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Use of Single-Mode Optical Fiber As a Resonant Ultrasonic Sensor

IP.com Disclosure Number: IPCOM000061007D
Original Publication Date: 1986-Jun-01
Included in the Prior Art Database: 2005-Mar-09
Document File: 2 page(s) / 56K

Publishing Venue

IBM

Related People

Levenson, MD: AUTHOR [+2]

Abstract

Single-mode optical fibers can be used for detection of ultrasonic waves which are resonant with one of the acoustic mode frequencies of the optical fiber. Because the fiber is essentially a high Q acoustic resonator, the sensitivity of such a sensor is greatly enhanced compared to current fiber-optic acoustic sensors which do not use this resonant effect. A fiber-optic acoustic sensor in which the sensitivity is enhanced by tuning one of the fiber resonances to the frequency that one desires to detect is here disclosed. Because fibers have many resonances over the range from a few MHz to several hundred MHz, essentially this entire band can be covered. The sensitivity is maximized by choosing a fiber jacket material which does not dampen the fiber resonant modes, lowering their Q.

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Use of Single-Mode Optical Fiber As a Resonant Ultrasonic Sensor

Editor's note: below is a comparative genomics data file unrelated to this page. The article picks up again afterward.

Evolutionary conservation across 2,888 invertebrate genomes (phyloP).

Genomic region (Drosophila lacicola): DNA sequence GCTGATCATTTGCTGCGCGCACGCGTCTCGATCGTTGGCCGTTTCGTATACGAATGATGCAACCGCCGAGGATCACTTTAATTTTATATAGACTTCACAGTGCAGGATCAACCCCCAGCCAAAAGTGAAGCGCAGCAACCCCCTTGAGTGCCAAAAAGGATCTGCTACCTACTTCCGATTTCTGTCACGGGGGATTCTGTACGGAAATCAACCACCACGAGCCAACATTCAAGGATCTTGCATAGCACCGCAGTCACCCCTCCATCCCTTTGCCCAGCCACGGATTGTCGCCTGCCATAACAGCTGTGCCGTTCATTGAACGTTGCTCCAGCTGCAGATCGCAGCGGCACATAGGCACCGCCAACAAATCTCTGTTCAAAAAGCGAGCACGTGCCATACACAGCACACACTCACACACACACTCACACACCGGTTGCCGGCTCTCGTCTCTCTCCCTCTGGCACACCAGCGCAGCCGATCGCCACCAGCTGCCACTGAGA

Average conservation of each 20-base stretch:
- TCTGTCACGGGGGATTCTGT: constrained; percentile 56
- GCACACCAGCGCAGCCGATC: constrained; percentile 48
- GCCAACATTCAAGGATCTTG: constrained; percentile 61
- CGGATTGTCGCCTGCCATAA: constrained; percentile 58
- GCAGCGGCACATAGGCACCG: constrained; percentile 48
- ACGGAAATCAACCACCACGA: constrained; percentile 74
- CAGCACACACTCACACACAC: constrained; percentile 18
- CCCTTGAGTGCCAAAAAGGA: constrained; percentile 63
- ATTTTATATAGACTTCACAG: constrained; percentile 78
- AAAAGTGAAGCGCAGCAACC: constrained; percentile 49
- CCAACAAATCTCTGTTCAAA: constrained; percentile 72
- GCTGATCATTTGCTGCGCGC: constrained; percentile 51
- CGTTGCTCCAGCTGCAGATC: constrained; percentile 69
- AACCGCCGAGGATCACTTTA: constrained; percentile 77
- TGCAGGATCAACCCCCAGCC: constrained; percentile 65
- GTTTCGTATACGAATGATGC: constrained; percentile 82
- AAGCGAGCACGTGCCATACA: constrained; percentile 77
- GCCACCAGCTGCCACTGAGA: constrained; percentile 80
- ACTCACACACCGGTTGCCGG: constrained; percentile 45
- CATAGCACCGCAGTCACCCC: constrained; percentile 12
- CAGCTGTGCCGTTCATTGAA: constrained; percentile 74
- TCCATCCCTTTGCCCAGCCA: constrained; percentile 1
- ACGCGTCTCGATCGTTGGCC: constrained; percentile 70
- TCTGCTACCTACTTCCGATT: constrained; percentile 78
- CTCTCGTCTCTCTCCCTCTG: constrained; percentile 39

Single-mode optical fibers can be used for detection of ultrasonic waves which are resonant with one of the acoustic mode frequencies of the optical fiber. Because the fiber is essentially a high Q acoustic resonator, the sensitivity of such a sensor is greatly enhanced compared to current fiber-optic acoustic sensors which do not use this resonant effect. A fiber-optic acoustic sensor in which the sensitivity is enhanced by tuning one of the fiber resonances to the frequency that one desires to detect is here disclosed. Because fibers have many resonances over the range from a few MHz to several hundred MHz, essentially this entire band can be covered. The sensitivity is maximized by choosing a fiber jacket material which does not dampen the fiber resonant modes, lowering their Q. When a laser beam propagates down a single-mode optical fiber, the beam is phase modulated by thermally excited acoustic modes of the fiber. The resulting light scattering can be detected by heterodyne spectroscopy, i.e., the beat between the scattered light and the phase shifted laser beam is detected with a photodiode and dispersed by a RF spectrum analyzer. Such a spectrum is shown in Fig. 1 for a 100 m diameter aluminum jacketed fiber. Each peak in this spectrum is due to light scattered from one of the thermally excited acoustic eigenmodes of this fiber. Thus, the spectrum also gives the frequency dependence of the s...